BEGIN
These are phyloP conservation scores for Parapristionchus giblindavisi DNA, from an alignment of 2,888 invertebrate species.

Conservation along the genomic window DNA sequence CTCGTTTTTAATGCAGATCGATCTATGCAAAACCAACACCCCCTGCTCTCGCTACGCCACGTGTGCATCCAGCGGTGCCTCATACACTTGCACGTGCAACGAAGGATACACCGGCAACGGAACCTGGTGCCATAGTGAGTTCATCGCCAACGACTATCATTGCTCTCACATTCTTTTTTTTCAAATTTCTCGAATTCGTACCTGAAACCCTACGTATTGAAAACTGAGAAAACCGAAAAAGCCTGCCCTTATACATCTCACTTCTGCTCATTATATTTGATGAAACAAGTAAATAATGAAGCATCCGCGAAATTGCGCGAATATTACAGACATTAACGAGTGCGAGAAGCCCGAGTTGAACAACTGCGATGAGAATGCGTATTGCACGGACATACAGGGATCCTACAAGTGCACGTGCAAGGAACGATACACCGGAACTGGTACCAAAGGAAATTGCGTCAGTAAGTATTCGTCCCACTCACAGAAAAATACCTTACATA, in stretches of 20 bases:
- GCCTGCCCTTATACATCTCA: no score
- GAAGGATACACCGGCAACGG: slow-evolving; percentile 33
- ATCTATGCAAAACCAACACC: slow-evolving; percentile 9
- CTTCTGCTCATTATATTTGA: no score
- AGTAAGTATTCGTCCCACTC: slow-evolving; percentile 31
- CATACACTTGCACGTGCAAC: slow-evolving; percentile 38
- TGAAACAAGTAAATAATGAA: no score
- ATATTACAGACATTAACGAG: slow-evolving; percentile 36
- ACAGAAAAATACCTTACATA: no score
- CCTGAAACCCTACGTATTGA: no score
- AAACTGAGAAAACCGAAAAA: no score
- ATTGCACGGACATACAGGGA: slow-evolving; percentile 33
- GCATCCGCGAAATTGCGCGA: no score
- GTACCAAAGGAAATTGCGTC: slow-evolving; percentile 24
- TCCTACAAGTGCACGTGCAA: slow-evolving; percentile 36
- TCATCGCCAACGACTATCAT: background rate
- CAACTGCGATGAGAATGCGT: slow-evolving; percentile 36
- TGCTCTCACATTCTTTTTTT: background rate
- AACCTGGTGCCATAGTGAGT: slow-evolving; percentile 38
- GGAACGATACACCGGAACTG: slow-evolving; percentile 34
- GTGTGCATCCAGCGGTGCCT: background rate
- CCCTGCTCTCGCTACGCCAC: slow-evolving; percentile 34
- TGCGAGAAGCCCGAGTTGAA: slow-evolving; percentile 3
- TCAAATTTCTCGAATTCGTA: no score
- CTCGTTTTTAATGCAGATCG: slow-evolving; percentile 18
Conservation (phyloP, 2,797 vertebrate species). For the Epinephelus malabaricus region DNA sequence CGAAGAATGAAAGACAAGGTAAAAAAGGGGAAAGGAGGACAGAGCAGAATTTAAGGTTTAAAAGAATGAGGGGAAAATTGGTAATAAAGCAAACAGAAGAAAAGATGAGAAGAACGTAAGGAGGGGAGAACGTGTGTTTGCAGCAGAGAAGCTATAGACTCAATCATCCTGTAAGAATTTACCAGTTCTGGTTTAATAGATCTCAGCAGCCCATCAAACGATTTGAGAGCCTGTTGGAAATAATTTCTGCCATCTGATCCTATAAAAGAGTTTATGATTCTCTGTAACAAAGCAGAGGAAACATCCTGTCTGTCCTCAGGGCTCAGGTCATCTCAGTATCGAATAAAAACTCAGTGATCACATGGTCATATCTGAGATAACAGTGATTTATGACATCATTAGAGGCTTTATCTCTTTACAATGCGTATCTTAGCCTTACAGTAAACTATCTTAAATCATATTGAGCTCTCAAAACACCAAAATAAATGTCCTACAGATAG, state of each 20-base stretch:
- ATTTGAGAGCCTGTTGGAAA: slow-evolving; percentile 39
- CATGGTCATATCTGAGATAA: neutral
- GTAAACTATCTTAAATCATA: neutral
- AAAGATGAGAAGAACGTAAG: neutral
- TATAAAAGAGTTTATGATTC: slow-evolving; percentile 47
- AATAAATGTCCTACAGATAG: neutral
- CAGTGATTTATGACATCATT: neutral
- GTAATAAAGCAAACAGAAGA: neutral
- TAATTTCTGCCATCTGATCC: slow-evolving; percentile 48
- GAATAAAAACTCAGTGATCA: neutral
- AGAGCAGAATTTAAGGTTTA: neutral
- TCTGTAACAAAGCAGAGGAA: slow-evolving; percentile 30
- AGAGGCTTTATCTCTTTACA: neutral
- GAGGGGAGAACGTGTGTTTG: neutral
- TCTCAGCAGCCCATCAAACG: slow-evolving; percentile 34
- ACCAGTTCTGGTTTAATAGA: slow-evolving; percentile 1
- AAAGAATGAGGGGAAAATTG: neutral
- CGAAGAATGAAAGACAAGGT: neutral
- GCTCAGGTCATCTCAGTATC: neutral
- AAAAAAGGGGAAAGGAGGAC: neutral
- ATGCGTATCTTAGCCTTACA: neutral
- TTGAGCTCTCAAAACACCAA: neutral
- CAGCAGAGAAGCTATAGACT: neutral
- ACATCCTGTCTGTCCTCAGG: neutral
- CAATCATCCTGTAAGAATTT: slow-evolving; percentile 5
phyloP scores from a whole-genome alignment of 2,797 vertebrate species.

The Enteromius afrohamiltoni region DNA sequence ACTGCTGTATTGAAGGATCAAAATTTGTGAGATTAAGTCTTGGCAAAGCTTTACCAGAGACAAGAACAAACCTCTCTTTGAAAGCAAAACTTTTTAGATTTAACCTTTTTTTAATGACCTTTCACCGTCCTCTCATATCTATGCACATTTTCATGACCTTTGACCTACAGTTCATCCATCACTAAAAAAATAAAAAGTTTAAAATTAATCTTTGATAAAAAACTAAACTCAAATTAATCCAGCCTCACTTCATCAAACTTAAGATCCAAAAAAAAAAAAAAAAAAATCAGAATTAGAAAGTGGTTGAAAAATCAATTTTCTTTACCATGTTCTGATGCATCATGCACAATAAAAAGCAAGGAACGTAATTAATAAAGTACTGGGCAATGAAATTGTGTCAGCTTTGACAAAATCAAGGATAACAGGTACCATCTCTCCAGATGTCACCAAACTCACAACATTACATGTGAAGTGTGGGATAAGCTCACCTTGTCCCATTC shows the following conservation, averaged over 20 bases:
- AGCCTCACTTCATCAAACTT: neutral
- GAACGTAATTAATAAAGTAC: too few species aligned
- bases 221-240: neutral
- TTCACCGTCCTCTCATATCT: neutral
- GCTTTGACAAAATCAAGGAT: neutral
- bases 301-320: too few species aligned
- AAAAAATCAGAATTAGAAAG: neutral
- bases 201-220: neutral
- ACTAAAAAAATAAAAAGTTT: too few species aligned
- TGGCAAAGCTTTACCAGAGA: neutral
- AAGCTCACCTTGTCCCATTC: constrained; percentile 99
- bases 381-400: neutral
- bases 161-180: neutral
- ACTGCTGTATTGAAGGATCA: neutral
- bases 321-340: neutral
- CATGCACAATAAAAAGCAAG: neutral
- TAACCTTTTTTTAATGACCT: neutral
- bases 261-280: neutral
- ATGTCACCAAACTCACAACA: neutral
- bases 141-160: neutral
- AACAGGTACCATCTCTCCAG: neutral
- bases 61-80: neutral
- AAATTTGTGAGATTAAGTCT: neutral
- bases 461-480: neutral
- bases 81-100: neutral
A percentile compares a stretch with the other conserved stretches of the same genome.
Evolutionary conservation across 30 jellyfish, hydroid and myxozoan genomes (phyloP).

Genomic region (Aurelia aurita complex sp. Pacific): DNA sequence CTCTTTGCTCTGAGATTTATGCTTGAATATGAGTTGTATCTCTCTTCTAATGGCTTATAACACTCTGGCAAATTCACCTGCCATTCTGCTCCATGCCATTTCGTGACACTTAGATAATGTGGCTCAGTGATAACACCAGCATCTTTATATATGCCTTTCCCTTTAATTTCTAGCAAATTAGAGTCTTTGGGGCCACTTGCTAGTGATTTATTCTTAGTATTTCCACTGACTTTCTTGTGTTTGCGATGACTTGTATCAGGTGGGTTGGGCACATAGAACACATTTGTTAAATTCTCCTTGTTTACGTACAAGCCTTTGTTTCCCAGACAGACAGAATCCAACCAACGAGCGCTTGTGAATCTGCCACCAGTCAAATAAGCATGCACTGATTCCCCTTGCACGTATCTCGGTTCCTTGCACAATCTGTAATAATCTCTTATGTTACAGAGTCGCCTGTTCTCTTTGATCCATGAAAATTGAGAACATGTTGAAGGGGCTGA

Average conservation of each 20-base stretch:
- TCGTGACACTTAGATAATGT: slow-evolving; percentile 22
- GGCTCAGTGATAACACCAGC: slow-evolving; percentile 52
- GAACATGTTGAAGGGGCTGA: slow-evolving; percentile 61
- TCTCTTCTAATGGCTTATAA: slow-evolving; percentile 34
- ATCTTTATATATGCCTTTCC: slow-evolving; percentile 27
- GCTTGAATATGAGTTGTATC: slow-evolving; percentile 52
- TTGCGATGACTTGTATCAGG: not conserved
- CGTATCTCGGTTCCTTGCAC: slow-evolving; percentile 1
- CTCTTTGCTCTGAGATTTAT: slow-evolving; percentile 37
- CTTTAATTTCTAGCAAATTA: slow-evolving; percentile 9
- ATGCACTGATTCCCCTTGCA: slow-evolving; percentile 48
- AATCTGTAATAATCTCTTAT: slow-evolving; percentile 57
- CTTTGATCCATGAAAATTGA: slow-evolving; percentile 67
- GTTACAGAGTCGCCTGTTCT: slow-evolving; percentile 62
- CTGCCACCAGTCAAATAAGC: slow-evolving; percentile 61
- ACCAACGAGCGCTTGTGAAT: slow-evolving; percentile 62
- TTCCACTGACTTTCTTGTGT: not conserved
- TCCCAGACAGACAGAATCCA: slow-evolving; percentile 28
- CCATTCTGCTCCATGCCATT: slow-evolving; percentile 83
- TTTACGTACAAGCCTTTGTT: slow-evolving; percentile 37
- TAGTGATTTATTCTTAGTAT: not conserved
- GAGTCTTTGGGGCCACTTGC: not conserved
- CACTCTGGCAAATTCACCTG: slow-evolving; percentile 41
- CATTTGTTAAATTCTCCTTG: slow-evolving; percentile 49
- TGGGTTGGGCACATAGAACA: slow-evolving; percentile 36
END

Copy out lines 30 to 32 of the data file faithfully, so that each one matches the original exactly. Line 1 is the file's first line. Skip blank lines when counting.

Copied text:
- CATGGTCATATCTGAGATAA: neutral
- GTAAACTATCTTAAATCATA: neutral
- AAAGATGAGAAGAACGTAAG: neutral